I heard that the SEC is no longer allowing firms to "neither admit nor deny" wrongdoing. Is this true, and how could it affect my securities fraud case?
While it is true that the SEC will no longer allow companies to "neither admit nor deny" charges, this new rule will only apply to a fraction of cases. Specifically, the new language will only affect regulatory cases in which defendants have been convicted of a criminal charge or otherwise admitted wrongdoing. The impact of this change could mean that it is easier for some investors to recover losses in civil suits against firms and stockbrokers who have run Ponzi schemes and investment scams.
The SEC will now document Justice Department findings of wrongdoing even during civil settlement of cases. This is a significant change for the SEC, which has classically allowed companies to neither admit nor deny allegations even when wrongdoing was admitted in related criminal cases. While this is a step in the right direction, the truth is that the majority of day-to-day cases handled by the SEC will be unaffected, and defendants who have not been involved in a criminal case will not be held to the same change in language.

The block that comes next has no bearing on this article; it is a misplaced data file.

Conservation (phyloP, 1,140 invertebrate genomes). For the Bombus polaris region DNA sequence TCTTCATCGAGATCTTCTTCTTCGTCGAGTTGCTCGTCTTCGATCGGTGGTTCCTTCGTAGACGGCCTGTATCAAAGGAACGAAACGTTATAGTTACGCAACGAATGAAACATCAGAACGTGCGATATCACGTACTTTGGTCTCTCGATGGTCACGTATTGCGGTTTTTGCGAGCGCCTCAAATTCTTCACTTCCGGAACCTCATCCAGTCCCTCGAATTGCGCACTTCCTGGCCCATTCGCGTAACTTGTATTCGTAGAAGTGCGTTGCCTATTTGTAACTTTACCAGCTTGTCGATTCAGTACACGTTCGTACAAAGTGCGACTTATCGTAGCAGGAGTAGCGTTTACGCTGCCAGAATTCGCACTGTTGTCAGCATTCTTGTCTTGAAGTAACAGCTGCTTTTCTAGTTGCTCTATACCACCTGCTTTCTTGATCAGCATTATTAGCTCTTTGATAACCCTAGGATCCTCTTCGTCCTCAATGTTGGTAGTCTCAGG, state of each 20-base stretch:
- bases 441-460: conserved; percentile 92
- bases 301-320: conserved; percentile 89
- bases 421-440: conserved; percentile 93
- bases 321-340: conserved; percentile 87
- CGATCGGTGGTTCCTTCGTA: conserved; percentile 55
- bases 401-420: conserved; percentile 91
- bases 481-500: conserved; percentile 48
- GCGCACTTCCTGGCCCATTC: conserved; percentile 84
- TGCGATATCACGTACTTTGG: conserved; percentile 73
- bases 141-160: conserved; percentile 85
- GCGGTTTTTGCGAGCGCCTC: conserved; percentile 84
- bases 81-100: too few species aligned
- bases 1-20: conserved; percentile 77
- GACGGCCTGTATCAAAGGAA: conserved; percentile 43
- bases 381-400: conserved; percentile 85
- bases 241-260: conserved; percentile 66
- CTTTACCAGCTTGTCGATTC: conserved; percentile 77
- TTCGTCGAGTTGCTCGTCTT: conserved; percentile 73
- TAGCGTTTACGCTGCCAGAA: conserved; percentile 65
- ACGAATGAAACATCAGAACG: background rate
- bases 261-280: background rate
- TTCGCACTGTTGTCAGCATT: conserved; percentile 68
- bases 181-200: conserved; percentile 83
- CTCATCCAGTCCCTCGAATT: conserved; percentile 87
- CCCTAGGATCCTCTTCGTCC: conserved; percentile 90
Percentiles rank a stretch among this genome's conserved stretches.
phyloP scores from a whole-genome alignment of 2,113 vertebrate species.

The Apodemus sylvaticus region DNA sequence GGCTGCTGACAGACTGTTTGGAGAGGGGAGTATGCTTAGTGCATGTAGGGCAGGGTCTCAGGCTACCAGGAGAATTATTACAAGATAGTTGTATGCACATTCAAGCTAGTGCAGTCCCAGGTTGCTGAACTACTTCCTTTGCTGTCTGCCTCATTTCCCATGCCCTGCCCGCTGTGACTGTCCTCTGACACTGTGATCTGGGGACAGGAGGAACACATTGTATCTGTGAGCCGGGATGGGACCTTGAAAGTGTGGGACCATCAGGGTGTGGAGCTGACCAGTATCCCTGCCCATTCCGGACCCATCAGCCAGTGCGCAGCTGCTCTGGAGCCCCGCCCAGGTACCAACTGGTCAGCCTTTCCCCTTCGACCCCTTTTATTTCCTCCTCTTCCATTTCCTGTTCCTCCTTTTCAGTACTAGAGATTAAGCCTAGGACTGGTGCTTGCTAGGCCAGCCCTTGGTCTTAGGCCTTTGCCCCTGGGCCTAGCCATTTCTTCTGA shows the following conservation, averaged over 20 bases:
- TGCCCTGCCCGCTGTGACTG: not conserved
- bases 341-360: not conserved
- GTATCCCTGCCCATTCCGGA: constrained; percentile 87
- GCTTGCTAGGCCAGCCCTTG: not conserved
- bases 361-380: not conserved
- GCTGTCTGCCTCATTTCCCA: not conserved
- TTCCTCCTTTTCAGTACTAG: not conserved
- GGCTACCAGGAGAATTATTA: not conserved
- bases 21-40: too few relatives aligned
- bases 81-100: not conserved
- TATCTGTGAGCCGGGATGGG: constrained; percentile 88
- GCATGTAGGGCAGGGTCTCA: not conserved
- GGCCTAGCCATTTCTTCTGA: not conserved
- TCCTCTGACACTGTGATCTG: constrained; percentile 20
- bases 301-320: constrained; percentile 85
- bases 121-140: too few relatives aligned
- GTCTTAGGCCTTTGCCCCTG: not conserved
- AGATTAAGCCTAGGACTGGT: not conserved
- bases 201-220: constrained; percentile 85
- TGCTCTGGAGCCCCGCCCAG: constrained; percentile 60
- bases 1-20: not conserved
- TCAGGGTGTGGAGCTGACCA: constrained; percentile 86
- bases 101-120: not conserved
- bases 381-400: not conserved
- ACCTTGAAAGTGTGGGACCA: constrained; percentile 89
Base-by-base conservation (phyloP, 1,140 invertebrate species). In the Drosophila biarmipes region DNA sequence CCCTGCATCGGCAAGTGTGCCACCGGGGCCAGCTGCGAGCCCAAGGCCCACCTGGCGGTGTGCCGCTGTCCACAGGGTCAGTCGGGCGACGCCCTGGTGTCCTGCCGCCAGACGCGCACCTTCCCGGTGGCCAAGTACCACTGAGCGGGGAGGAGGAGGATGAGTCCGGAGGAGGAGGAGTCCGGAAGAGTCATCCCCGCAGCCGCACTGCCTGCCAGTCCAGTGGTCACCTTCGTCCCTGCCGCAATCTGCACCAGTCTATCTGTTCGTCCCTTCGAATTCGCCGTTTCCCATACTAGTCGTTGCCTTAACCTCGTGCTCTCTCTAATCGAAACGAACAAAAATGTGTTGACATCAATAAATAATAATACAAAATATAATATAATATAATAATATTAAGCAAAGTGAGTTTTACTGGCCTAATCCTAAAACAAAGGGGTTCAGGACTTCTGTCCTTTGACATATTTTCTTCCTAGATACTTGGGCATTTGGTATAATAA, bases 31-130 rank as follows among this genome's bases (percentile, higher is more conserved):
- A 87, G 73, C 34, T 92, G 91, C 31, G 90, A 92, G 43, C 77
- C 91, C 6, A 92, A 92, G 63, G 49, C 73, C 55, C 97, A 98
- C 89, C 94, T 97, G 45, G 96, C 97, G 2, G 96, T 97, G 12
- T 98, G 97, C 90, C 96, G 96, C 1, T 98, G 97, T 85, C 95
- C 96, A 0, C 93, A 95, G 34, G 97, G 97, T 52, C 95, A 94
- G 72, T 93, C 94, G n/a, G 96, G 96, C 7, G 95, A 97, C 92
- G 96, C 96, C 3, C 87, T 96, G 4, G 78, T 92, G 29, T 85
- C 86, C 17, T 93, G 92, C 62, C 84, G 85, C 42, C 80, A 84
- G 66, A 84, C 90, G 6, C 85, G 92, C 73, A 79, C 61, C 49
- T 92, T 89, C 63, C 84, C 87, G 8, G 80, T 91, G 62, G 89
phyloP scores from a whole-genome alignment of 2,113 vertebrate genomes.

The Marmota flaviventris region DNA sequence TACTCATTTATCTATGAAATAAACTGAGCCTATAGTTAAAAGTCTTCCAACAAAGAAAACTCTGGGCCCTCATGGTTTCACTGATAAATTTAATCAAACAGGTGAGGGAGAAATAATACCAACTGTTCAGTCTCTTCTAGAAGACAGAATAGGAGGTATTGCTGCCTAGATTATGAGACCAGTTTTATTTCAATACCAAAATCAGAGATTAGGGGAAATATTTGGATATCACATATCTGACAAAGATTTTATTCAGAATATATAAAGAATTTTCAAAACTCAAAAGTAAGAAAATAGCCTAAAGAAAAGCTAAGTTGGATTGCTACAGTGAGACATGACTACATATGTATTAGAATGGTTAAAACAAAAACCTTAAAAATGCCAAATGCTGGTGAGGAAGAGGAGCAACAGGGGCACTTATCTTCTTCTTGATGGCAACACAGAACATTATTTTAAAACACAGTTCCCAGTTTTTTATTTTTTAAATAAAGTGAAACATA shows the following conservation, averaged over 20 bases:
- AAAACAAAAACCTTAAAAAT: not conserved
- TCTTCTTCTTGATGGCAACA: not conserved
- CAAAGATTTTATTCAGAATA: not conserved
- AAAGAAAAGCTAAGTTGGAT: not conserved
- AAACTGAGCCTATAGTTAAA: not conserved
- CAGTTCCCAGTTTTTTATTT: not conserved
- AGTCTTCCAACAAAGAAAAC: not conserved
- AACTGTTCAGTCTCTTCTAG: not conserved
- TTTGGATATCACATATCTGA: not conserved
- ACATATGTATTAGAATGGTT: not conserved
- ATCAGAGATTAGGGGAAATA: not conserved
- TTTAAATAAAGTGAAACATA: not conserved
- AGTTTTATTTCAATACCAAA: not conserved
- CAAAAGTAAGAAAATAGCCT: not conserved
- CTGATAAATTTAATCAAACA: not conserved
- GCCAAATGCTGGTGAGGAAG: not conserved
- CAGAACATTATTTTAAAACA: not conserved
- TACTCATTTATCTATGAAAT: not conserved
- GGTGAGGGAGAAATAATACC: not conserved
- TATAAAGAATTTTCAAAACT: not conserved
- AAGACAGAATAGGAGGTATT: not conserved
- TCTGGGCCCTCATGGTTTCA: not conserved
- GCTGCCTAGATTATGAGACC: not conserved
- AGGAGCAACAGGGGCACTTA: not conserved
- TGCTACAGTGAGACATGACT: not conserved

In this case, the "neither admit nor deny" language will continue to be used. If you have suffered investment losses and suspect financial fraud, speak with one of our highly experienced investment fraud attorneys. We help investors nationwide recover losses through stockbroker mediation, arbitration, & litigation.